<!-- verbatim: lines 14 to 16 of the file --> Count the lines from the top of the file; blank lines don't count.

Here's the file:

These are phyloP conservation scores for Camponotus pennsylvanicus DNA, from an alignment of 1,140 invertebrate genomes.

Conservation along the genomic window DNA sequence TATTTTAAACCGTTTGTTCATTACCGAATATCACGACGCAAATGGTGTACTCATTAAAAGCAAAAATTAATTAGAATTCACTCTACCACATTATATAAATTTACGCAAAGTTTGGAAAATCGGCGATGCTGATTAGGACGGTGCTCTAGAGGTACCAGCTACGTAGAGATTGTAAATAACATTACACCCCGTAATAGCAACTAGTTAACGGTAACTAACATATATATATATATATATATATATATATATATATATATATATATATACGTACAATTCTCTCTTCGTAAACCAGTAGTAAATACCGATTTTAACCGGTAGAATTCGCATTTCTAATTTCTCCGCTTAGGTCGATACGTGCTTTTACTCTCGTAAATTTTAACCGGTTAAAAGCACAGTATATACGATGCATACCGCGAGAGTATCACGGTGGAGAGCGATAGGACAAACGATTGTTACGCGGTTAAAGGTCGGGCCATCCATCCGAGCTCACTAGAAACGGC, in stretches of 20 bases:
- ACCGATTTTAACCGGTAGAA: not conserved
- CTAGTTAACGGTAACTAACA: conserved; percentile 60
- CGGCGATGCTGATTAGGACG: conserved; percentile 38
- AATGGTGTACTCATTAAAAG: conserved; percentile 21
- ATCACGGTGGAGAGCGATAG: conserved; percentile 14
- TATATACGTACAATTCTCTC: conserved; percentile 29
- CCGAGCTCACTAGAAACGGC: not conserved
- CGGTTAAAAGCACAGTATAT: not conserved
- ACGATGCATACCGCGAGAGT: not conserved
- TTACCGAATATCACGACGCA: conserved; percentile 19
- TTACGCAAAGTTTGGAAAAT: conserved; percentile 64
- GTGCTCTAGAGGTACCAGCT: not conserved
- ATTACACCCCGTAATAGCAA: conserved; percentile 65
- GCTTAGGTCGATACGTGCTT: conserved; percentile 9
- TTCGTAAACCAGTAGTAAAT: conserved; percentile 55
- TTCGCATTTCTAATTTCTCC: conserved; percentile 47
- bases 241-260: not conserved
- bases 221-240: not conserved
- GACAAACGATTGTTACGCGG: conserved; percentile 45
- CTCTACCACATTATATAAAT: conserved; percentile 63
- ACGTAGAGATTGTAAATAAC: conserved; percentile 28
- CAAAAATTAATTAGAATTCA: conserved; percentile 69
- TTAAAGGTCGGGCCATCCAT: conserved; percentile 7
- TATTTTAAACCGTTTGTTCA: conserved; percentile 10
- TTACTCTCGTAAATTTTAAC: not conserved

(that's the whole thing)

- GTGCTCTAGAGGTACCAGCT: not conserved
- ATTACACCCCGTAATAGCAA: conserved; percentile 65
- GCTTAGGTCGATACGTGCTT: conserved; percentile 9